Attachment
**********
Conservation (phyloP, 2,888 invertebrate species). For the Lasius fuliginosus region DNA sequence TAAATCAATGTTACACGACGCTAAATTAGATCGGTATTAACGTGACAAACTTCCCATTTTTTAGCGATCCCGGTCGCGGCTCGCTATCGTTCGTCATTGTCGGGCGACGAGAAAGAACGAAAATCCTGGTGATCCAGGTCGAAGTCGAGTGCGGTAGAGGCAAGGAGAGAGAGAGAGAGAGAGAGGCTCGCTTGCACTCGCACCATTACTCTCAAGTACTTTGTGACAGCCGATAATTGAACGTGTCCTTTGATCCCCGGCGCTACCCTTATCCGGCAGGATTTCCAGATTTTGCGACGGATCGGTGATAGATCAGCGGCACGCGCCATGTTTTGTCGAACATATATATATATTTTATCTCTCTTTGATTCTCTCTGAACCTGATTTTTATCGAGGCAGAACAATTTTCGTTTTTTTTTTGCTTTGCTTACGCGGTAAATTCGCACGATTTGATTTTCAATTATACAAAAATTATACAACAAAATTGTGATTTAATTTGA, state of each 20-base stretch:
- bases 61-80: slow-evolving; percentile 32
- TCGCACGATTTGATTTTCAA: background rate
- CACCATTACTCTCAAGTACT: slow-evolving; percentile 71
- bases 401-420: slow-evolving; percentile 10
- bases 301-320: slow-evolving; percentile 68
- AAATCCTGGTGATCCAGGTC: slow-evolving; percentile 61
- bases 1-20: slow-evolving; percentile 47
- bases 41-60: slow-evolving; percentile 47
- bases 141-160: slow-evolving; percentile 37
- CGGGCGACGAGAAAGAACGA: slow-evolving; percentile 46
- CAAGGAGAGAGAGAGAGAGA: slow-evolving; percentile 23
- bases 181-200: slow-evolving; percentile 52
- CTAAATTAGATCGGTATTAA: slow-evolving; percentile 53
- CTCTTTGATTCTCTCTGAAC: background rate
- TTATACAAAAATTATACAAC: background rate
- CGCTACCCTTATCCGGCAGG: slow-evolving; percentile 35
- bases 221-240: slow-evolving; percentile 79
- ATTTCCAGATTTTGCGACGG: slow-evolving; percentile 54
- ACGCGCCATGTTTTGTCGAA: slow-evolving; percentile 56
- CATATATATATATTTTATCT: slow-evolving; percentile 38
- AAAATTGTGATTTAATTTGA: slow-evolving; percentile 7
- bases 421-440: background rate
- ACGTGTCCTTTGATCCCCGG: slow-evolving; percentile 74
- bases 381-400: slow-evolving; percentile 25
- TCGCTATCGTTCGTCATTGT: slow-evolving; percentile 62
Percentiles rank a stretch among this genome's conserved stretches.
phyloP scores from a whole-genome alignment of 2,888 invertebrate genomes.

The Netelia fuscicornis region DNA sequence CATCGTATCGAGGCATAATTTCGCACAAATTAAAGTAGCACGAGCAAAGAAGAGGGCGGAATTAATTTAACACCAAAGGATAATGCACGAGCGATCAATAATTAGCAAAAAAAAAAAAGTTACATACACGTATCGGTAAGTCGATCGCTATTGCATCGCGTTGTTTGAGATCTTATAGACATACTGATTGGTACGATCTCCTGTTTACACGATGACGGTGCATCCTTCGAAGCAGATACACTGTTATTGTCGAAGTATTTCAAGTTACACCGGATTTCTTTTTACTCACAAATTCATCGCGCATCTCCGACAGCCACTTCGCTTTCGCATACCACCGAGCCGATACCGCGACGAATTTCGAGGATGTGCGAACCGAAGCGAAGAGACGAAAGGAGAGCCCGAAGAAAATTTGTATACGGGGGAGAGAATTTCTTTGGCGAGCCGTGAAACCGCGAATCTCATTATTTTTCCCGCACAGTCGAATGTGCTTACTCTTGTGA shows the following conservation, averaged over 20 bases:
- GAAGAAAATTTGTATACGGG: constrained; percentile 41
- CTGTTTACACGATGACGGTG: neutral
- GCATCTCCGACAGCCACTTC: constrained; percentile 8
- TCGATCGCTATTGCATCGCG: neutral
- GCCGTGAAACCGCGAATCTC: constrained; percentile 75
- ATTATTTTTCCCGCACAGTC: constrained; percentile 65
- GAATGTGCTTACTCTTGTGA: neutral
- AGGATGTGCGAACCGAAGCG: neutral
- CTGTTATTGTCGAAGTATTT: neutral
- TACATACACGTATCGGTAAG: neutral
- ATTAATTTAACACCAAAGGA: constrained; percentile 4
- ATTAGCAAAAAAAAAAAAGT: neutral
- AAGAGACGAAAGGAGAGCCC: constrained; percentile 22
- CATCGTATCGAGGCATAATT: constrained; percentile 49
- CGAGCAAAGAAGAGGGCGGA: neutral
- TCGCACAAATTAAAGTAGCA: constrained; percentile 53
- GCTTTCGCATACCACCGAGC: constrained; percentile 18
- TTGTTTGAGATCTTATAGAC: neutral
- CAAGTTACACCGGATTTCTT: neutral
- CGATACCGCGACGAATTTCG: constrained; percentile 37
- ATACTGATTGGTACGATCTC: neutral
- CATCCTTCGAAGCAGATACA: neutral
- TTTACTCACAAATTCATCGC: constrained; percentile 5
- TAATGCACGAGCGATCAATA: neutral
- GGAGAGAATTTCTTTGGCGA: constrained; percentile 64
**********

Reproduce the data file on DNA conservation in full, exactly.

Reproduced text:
Conservation (phyloP, 2,888 invertebrate species). For the Lasius fuliginosus region DNA sequence TAAATCAATGTTACACGACGCTAAATTAGATCGGTATTAACGTGACAAACTTCCCATTTTTTAGCGATCCCGGTCGCGGCTCGCTATCGTTCGTCATTGTCGGGCGACGAGAAAGAACGAAAATCCTGGTGATCCAGGTCGAAGTCGAGTGCGGTAGAGGCAAGGAGAGAGAGAGAGAGAGAGAGGCTCGCTTGCACTCGCACCATTACTCTCAAGTACTTTGTGACAGCCGATAATTGAACGTGTCCTTTGATCCCCGGCGCTACCCTTATCCGGCAGGATTTCCAGATTTTGCGACGGATCGGTGATAGATCAGCGGCACGCGCCATGTTTTGTCGAACATATATATATATTTTATCTCTCTTTGATTCTCTCTGAACCTGATTTTTATCGAGGCAGAACAATTTTCGTTTTTTTTTTGCTTTGCTTACGCGGTAAATTCGCACGATTTGATTTTCAATTATACAAAAATTATACAACAAAATTGTGATTTAATTTGA, state of each 20-base stretch:
- bases 61-80: slow-evolving; percentile 32
- TCGCACGATTTGATTTTCAA: background rate
- CACCATTACTCTCAAGTACT: slow-evolving; percentile 71
- bases 401-420: slow-evolving; percentile 10
- bases 301-320: slow-evolving; percentile 68
- AAATCCTGGTGATCCAGGTC: slow-evolving; percentile 61
- bases 1-20: slow-evolving; percentile 47
- bases 41-60: slow-evolving; percentile 47
- bases 141-160: slow-evolving; percentile 37
- CGGGCGACGAGAAAGAACGA: slow-evolving; percentile 46
- CAAGGAGAGAGAGAGAGAGA: slow-evolving; percentile 23
- bases 181-200: slow-evolving; percentile 52
- CTAAATTAGATCGGTATTAA: slow-evolving; percentile 53
- CTCTTTGATTCTCTCTGAAC: background rate
- TTATACAAAAATTATACAAC: background rate
- CGCTACCCTTATCCGGCAGG: slow-evolving; percentile 35
- bases 221-240: slow-evolving; percentile 79
- ATTTCCAGATTTTGCGACGG: slow-evolving; percentile 54
- ACGCGCCATGTTTTGTCGAA: slow-evolving; percentile 56
- CATATATATATATTTTATCT: slow-evolving; percentile 38
- AAAATTGTGATTTAATTTGA: slow-evolving; percentile 7
- bases 421-440: background rate
- ACGTGTCCTTTGATCCCCGG: slow-evolving; percentile 74
- bases 381-400: slow-evolving; percentile 25
- TCGCTATCGTTCGTCATTGT: slow-evolving; percentile 62
Percentiles rank a stretch among this genome's conserved stretches.
phyloP scores from a whole-genome alignment of 2,888 invertebrate genomes.

The Netelia fuscicornis region DNA sequence CATCGTATCGAGGCATAATTTCGCACAAATTAAAGTAGCACGAGCAAAGAAGAGGGCGGAATTAATTTAACACCAAAGGATAATGCACGAGCGATCAATAATTAGCAAAAAAAAAAAAGTTACATACACGTATCGGTAAGTCGATCGCTATTGCATCGCGTTGTTTGAGATCTTATAGACATACTGATTGGTACGATCTCCTGTTTACACGATGACGGTGCATCCTTCGAAGCAGATACACTGTTATTGTCGAAGTATTTCAAGTTACACCGGATTTCTTTTTACTCACAAATTCATCGCGCATCTCCGACAGCCACTTCGCTTTCGCATACCACCGAGCCGATACCGCGACGAATTTCGAGGATGTGCGAACCGAAGCGAAGAGACGAAAGGAGAGCCCGAAGAAAATTTGTATACGGGGGAGAGAATTTCTTTGGCGAGCCGTGAAACCGCGAATCTCATTATTTTTCCCGCACAGTCGAATGTGCTTACTCTTGTGA shows the following conservation, averaged over 20 bases:
- GAAGAAAATTTGTATACGGG: constrained; percentile 41
- CTGTTTACACGATGACGGTG: neutral
- GCATCTCCGACAGCCACTTC: constrained; percentile 8
- TCGATCGCTATTGCATCGCG: neutral
- GCCGTGAAACCGCGAATCTC: constrained; percentile 75
- ATTATTTTTCCCGCACAGTC: constrained; percentile 65
- GAATGTGCTTACTCTTGTGA: neutral
- AGGATGTGCGAACCGAAGCG: neutral
- CTGTTATTGTCGAAGTATTT: neutral
- TACATACACGTATCGGTAAG: neutral
- ATTAATTTAACACCAAAGGA: constrained; percentile 4
- ATTAGCAAAAAAAAAAAAGT: neutral
- AAGAGACGAAAGGAGAGCCC: constrained; percentile 22
- CATCGTATCGAGGCATAATT: constrained; percentile 49
- CGAGCAAAGAAGAGGGCGGA: neutral
- TCGCACAAATTAAAGTAGCA: constrained; percentile 53
- GCTTTCGCATACCACCGAGC: constrained; percentile 18
- TTGTTTGAGATCTTATAGAC: neutral
- CAAGTTACACCGGATTTCTT: neutral
- CGATACCGCGACGAATTTCG: constrained; percentile 37
- ATACTGATTGGTACGATCTC: neutral
- CATCCTTCGAAGCAGATACA: neutral
- TTTACTCACAAATTCATCGC: constrained; percentile 5
- TAATGCACGAGCGATCAATA: neutral
- GGAGAGAATTTCTTTGGCGA: constrained; percentile 64